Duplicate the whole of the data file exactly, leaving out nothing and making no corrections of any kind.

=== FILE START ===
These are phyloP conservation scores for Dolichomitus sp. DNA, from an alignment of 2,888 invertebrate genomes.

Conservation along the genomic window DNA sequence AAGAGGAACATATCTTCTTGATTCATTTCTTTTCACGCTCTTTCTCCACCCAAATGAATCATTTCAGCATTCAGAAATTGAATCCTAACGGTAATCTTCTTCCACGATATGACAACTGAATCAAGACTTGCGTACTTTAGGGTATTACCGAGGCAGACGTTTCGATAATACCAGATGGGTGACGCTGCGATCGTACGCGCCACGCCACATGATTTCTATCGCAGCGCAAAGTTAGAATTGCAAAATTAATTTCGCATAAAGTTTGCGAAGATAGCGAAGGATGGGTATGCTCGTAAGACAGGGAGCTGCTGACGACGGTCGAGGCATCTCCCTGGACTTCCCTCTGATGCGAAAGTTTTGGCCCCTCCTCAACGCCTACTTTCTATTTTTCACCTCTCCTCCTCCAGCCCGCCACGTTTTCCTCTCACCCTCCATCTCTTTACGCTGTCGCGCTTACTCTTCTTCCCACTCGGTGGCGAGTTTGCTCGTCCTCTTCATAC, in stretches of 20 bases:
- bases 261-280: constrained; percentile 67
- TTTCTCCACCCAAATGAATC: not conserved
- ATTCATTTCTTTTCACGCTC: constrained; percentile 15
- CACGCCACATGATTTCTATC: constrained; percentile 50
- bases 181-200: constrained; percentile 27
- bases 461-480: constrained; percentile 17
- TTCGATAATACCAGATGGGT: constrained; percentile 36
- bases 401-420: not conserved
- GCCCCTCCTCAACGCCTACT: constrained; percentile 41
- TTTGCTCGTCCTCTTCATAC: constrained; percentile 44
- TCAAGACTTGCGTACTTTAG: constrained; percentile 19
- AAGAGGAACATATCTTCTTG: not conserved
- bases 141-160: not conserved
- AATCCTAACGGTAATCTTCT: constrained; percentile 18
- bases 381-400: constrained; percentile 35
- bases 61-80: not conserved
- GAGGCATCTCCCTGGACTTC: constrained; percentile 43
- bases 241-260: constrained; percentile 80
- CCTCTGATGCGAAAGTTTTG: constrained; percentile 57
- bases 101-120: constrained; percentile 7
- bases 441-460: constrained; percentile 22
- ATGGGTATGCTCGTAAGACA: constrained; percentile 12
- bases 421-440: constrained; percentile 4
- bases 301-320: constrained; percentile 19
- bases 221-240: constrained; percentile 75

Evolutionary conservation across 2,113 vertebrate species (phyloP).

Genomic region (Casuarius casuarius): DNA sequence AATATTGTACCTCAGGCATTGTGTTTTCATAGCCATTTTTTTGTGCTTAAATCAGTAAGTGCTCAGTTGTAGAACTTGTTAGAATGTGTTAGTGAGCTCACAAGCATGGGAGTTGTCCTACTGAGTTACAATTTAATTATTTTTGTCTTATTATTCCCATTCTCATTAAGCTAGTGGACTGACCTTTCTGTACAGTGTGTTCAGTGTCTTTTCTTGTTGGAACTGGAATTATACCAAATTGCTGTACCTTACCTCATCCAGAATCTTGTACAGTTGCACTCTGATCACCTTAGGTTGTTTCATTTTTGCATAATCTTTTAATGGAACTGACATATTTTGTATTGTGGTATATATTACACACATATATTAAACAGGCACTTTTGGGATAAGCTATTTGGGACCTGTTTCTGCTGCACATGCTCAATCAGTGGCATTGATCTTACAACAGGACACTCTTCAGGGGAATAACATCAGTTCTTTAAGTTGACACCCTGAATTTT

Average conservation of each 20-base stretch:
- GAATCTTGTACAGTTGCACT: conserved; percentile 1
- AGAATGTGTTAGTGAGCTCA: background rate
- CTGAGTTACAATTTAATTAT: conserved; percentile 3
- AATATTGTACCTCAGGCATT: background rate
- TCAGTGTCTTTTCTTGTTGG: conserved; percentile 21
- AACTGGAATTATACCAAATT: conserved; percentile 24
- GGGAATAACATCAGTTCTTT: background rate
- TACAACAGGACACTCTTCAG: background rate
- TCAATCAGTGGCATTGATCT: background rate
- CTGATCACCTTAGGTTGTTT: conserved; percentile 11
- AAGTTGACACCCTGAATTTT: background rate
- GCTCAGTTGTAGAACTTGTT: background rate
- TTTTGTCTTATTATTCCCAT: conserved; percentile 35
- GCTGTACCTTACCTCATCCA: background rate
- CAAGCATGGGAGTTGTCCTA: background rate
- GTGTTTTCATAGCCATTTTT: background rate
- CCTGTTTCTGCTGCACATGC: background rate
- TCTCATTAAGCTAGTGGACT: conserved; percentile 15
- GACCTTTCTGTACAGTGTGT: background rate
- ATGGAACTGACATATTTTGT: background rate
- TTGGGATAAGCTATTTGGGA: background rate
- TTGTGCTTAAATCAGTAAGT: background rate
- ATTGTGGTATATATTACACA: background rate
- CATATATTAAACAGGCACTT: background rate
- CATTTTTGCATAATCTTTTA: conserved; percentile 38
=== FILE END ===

These are phyloP conservation scores for Dolichomitus sp. DNA, from an alignment of 2,888 invertebrate genomes.

Conservation along the genomic window DNA sequence AAGAGGAACATATCTTCTTGATTCATTTCTTTTCACGCTCTTTCTCCACCCAAATGAATCATTTCAGCATTCAGAAATTGAATCCTAACGGTAATCTTCTTCCACGATATGACAACTGAATCAAGACTTGCGTACTTTAGGGTATTACCGAGGCAGACGTTTCGATAATACCAGATGGGTGACGCTGCGATCGTACGCGCCACGCCACATGATTTCTATCGCAGCGCAAAGTTAGAATTGCAAAATTAATTTCGCATAAAGTTTGCGAAGATAGCGAAGGATGGGTATGCTCGTAAGACAGGGAGCTGCTGACGACGGTCGAGGCATCTCCCTGGACTTCCCTCTGATGCGAAAGTTTTGGCCCCTCCTCAACGCCTACTTTCTATTTTTCACCTCTCCTCCTCCAGCCCGCCACGTTTTCCTCTCACCCTCCATCTCTTTACGCTGTCGCGCTTACTCTTCTTCCCACTCGGTGGCGAGTTTGCTCGTCCTCTTCATAC, in stretches of 20 bases:
- bases 261-280: constrained; percentile 67
- TTTCTCCACCCAAATGAATC: not conserved
- ATTCATTTCTTTTCACGCTC: constrained; percentile 15
- CACGCCACATGATTTCTATC: constrained; percentile 50
- bases 181-200: constrained; percentile 27
- bases 461-480: constrained; percentile 17
- TTCGATAATACCAGATGGGT: constrained; percentile 36
- bases 401-420: not conserved
- GCCCCTCCTCAACGCCTACT: constrained; percentile 41
- TTTGCTCGTCCTCTTCATAC: constrained; percentile 44
- TCAAGACTTGCGTACTTTAG: constrained; percentile 19
- AAGAGGAACATATCTTCTTG: not conserved
- bases 141-160: not conserved
- AATCCTAACGGTAATCTTCT: constrained; percentile 18
- bases 381-400: constrained; percentile 35
- bases 61-80: not conserved
- GAGGCATCTCCCTGGACTTC: constrained; percentile 43
- bases 241-260: constrained; percentile 80
- CCTCTGATGCGAAAGTTTTG: constrained; percentile 57
- bases 101-120: constrained; percentile 7
- bases 441-460: constrained; percentile 22
- ATGGGTATGCTCGTAAGACA: constrained; percentile 12
- bases 421-440: constrained; percentile 4
- bases 301-320: constrained; percentile 19
- bases 221-240: constrained; percentile 75

Evolutionary conservation across 2,113 vertebrate species (phyloP).

Genomic region (Casuarius casuarius): DNA sequence AATATTGTACCTCAGGCATTGTGTTTTCATAGCCATTTTTTTGTGCTTAAATCAGTAAGTGCTCAGTTGTAGAACTTGTTAGAATGTGTTAGTGAGCTCACAAGCATGGGAGTTGTCCTACTGAGTTACAATTTAATTATTTTTGTCTTATTATTCCCATTCTCATTAAGCTAGTGGACTGACCTTTCTGTACAGTGTGTTCAGTGTCTTTTCTTGTTGGAACTGGAATTATACCAAATTGCTGTACCTTACCTCATCCAGAATCTTGTACAGTTGCACTCTGATCACCTTAGGTTGTTTCATTTTTGCATAATCTTTTAATGGAACTGACATATTTTGTATTGTGGTATATATTACACACATATATTAAACAGGCACTTTTGGGATAAGCTATTTGGGACCTGTTTCTGCTGCACATGCTCAATCAGTGGCATTGATCTTACAACAGGACACTCTTCAGGGGAATAACATCAGTTCTTTAAGTTGACACCCTGAATTTT

Average conservation of each 20-base stretch:
- GAATCTTGTACAGTTGCACT: conserved; percentile 1
- AGAATGTGTTAGTGAGCTCA: background rate
- CTGAGTTACAATTTAATTAT: conserved; percentile 3
- AATATTGTACCTCAGGCATT: background rate
- TCAGTGTCTTTTCTTGTTGG: conserved; percentile 21
- AACTGGAATTATACCAAATT: conserved; percentile 24
- GGGAATAACATCAGTTCTTT: background rate
- TACAACAGGACACTCTTCAG: background rate
- TCAATCAGTGGCATTGATCT: background rate
- CTGATCACCTTAGGTTGTTT: conserved; percentile 11
- AAGTTGACACCCTGAATTTT: background rate
- GCTCAGTTGTAGAACTTGTT: background rate
- TTTTGTCTTATTATTCCCAT: conserved; percentile 35
- GCTGTACCTTACCTCATCCA: background rate
- CAAGCATGGGAGTTGTCCTA: background rate
- GTGTTTTCATAGCCATTTTT: background rate
- CCTGTTTCTGCTGCACATGC: background rate
- TCTCATTAAGCTAGTGGACT: conserved; percentile 15
- GACCTTTCTGTACAGTGTGT: background rate
- ATGGAACTGACATATTTTGT: background rate
- TTGGGATAAGCTATTTGGGA: background rate
- TTGTGCTTAAATCAGTAAGT: background rate
- ATTGTGGTATATATTACACA: background rate
- CATATATTAAACAGGCACTT: background rate
- CATTTTTGCATAATCTTTTA: conserved; percentile 38